Mask enforcement: A campus-wide effort



Aaron Austin, Dean of Students, passes out masks on the first day of fall classes inside the RSC on August 17.

Wichita State University is entering its third week of the fall 2020 semester and students still have questions surrounding the enforcement of the campus-wide mask requirement.

The policy states that all students are required to wear a mask indoors unless isolated in a private office. Students are also required to wear a mask outdoors when social distancing is not possible. 

Vice President of Student Affairs Teri Hall said that the student body has done a good job so far of complying.

“I have not heard of anyone who has absolutely refused to wear a mask yet,” Hall said. “I think, by and large, students are doing pretty good. I was out passing out masks on the first day of classes and I think just about every student I encountered had some type of mask on.”

Hall said that if faced with a student who refused to comply with the order, faculty have the rights to confront them.

“If a student doesn’t wear a mask and the faculty member says ‘Here, here’s a mask for you to put on’ and the student complies and takes their seat then everything is great,” Hall said. “[But] if the student refuses, the faculty member has the option of saying ‘Alright, then you can’t sit in my class until you’re wearing a mask.’’

Hall said the university has a process set up to allow faculty members to get higher authority involved with students who refuse.

“The faculty member could also then turn that student’s name over to student conduct and community standard for follow up through our judicial systems,” Hall said.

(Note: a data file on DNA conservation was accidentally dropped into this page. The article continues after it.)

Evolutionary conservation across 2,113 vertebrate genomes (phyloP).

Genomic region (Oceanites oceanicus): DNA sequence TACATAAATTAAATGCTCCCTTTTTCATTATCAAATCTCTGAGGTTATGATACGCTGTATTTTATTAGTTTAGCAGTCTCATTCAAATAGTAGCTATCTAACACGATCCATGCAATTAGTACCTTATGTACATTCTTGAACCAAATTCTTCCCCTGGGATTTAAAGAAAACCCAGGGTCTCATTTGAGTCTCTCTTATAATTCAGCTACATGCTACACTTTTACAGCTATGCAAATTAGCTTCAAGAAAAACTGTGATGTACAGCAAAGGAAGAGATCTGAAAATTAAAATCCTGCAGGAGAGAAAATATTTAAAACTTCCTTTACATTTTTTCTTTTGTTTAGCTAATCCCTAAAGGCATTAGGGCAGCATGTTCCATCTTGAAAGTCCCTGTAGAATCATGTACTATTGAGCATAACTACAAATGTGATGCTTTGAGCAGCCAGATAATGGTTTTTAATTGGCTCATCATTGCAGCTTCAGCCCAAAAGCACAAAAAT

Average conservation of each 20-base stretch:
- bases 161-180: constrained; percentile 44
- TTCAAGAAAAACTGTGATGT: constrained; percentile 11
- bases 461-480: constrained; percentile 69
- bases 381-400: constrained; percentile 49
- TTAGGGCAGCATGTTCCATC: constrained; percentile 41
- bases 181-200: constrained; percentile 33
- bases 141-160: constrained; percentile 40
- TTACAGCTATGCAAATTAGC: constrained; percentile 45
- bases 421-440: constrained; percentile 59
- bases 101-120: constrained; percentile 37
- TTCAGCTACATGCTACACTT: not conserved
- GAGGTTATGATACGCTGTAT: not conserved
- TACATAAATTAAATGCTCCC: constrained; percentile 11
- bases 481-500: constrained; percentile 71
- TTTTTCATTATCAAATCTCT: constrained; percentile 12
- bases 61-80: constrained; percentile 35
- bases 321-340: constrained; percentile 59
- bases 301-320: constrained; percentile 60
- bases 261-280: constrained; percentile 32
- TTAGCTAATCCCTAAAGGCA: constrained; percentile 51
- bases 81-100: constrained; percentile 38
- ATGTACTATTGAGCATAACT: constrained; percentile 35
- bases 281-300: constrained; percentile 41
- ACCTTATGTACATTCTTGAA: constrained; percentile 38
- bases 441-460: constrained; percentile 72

Hall said it’s important to remember that just because someone is outside, doesn’t mean they’re safe from contagion.

“I think where we have trouble is when students are in a social environment, especially a social environment outside where they think it’s okay to not have a mask on,” she said. “That’s why we’re trying to get the message out … [that] yeah, we here you, being outside is the safest place for you to be, agreed. But still contagions can fly within six feet. That’s the one place, in social events and group settings where we have the most trouble.”

The WSU Police Department is not directly involved in mask enforcement procedures. Instead, Hall said it lies with all campus members.

“Certainly [WSUPD] can help with that but usually [they] focus more on law than they do on policy,” she said. “Really it’s all of us. If we see students or anybody in a gathering and they don’t wear a mask [we can] say ‘Hey, could you consider wearing a mask?’”

Hall said that in the end, wearing a mask is about caring about others.

“We wear a mask to stop others from getting sick,” Hall said. “It’s not just to protect ourselves. We could say, ‘Well, I’m healthy. I’m not going to get sick.’ Well, that could be, but by wearing a mask I’m saying that I care about others and I’m not going to spread something that I don’t know I have.”